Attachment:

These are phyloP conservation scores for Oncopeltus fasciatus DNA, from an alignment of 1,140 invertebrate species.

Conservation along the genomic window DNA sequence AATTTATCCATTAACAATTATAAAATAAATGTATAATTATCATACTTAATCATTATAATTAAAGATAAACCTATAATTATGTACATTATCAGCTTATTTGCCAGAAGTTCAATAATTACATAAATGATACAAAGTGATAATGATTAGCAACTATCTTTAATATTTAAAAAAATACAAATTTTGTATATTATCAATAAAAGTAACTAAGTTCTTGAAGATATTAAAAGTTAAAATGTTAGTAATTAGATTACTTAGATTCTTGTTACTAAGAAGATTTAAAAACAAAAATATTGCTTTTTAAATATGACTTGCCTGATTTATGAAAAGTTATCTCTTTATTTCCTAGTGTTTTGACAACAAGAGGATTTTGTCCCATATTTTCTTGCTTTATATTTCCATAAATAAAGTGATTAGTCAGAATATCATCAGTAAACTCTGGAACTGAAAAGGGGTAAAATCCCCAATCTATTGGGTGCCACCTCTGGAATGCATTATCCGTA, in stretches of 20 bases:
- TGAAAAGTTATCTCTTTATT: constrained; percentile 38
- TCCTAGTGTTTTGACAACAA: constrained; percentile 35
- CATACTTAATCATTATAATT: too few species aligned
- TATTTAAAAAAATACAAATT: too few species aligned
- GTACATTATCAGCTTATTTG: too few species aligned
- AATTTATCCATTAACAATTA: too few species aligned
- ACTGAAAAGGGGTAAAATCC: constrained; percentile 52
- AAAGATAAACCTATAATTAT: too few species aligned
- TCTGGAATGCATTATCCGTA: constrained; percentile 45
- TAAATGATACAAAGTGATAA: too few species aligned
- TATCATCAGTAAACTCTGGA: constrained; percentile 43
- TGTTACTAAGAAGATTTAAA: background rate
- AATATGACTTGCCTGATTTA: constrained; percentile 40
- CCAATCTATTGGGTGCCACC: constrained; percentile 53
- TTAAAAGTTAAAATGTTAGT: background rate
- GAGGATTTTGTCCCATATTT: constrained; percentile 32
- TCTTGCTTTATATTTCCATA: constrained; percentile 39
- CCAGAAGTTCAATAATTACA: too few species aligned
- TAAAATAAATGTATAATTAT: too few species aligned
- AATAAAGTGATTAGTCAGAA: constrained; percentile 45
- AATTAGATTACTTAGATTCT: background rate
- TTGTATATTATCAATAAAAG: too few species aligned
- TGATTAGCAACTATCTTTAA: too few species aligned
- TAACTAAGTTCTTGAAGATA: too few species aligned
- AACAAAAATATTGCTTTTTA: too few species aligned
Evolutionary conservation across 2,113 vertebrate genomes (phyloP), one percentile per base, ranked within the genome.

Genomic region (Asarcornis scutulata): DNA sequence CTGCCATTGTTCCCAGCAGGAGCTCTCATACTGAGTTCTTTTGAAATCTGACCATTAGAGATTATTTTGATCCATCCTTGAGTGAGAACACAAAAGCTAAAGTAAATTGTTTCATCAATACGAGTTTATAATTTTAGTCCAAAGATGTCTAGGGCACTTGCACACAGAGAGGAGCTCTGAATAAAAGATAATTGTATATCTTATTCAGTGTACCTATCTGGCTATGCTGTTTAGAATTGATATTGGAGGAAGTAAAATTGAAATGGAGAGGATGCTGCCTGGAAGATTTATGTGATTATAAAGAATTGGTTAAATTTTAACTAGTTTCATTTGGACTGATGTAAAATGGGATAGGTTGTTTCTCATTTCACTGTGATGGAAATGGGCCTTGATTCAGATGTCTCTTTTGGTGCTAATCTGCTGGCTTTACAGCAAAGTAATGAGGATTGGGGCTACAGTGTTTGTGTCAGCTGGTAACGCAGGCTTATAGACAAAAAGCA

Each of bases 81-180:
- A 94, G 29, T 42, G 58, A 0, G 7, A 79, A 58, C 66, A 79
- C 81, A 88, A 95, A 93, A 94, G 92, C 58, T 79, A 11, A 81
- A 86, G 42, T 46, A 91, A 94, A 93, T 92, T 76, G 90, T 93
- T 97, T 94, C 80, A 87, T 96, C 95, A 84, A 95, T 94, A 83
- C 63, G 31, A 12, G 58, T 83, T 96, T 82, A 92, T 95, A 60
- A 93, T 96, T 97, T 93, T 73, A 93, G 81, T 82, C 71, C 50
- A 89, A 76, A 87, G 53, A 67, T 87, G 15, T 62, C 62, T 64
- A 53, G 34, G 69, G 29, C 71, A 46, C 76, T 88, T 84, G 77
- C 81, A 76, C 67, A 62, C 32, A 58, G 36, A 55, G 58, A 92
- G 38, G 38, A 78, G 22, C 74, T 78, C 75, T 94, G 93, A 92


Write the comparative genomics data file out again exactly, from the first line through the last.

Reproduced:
These are phyloP conservation scores for Oncopeltus fasciatus DNA, from an alignment of 1,140 invertebrate species.

Conservation along the genomic window DNA sequence AATTTATCCATTAACAATTATAAAATAAATGTATAATTATCATACTTAATCATTATAATTAAAGATAAACCTATAATTATGTACATTATCAGCTTATTTGCCAGAAGTTCAATAATTACATAAATGATACAAAGTGATAATGATTAGCAACTATCTTTAATATTTAAAAAAATACAAATTTTGTATATTATCAATAAAAGTAACTAAGTTCTTGAAGATATTAAAAGTTAAAATGTTAGTAATTAGATTACTTAGATTCTTGTTACTAAGAAGATTTAAAAACAAAAATATTGCTTTTTAAATATGACTTGCCTGATTTATGAAAAGTTATCTCTTTATTTCCTAGTGTTTTGACAACAAGAGGATTTTGTCCCATATTTTCTTGCTTTATATTTCCATAAATAAAGTGATTAGTCAGAATATCATCAGTAAACTCTGGAACTGAAAAGGGGTAAAATCCCCAATCTATTGGGTGCCACCTCTGGAATGCATTATCCGTA, in stretches of 20 bases:
- TGAAAAGTTATCTCTTTATT: constrained; percentile 38
- TCCTAGTGTTTTGACAACAA: constrained; percentile 35
- CATACTTAATCATTATAATT: too few species aligned
- TATTTAAAAAAATACAAATT: too few species aligned
- GTACATTATCAGCTTATTTG: too few species aligned
- AATTTATCCATTAACAATTA: too few species aligned
- ACTGAAAAGGGGTAAAATCC: constrained; percentile 52
- AAAGATAAACCTATAATTAT: too few species aligned
- TCTGGAATGCATTATCCGTA: constrained; percentile 45
- TAAATGATACAAAGTGATAA: too few species aligned
- TATCATCAGTAAACTCTGGA: constrained; percentile 43
- TGTTACTAAGAAGATTTAAA: background rate
- AATATGACTTGCCTGATTTA: constrained; percentile 40
- CCAATCTATTGGGTGCCACC: constrained; percentile 53
- TTAAAAGTTAAAATGTTAGT: background rate
- GAGGATTTTGTCCCATATTT: constrained; percentile 32
- TCTTGCTTTATATTTCCATA: constrained; percentile 39
- CCAGAAGTTCAATAATTACA: too few species aligned
- TAAAATAAATGTATAATTAT: too few species aligned
- AATAAAGTGATTAGTCAGAA: constrained; percentile 45
- AATTAGATTACTTAGATTCT: background rate
- TTGTATATTATCAATAAAAG: too few species aligned
- TGATTAGCAACTATCTTTAA: too few species aligned
- TAACTAAGTTCTTGAAGATA: too few species aligned
- AACAAAAATATTGCTTTTTA: too few species aligned
Evolutionary conservation across 2,113 vertebrate genomes (phyloP), one percentile per base, ranked within the genome.

Genomic region (Asarcornis scutulata): DNA sequence CTGCCATTGTTCCCAGCAGGAGCTCTCATACTGAGTTCTTTTGAAATCTGACCATTAGAGATTATTTTGATCCATCCTTGAGTGAGAACACAAAAGCTAAAGTAAATTGTTTCATCAATACGAGTTTATAATTTTAGTCCAAAGATGTCTAGGGCACTTGCACACAGAGAGGAGCTCTGAATAAAAGATAATTGTATATCTTATTCAGTGTACCTATCTGGCTATGCTGTTTAGAATTGATATTGGAGGAAGTAAAATTGAAATGGAGAGGATGCTGCCTGGAAGATTTATGTGATTATAAAGAATTGGTTAAATTTTAACTAGTTTCATTTGGACTGATGTAAAATGGGATAGGTTGTTTCTCATTTCACTGTGATGGAAATGGGCCTTGATTCAGATGTCTCTTTTGGTGCTAATCTGCTGGCTTTACAGCAAAGTAATGAGGATTGGGGCTACAGTGTTTGTGTCAGCTGGTAACGCAGGCTTATAGACAAAAAGCA

Each of bases 81-180:
- A 94, G 29, T 42, G 58, A 0, G 7, A 79, A 58, C 66, A 79
- C 81, A 88, A 95, A 93, A 94, G 92, C 58, T 79, A 11, A 81
- A 86, G 42, T 46, A 91, A 94, A 93, T 92, T 76, G 90, T 93
- T 97, T 94, C 80, A 87, T 96, C 95, A 84, A 95, T 94, A 83
- C 63, G 31, A 12, G 58, T 83, T 96, T 82, A 92, T 95, A 60
- A 93, T 96, T 97, T 93, T 73, A 93, G 81, T 82, C 71, C 50
- A 89, A 76, A 87, G 53, A 67, T 87, G 15, T 62, C 62, T 64
- A 53, G 34, G 69, G 29, C 71, A 46, C 76, T 88, T 84, G 77
- C 81, A 76, C 67, A 62, C 32, A 58, G 36, A 55, G 58, A 92
- G 38, G 38, A 78, G 22, C 74, T 78, C 75, T 94, G 93, A 92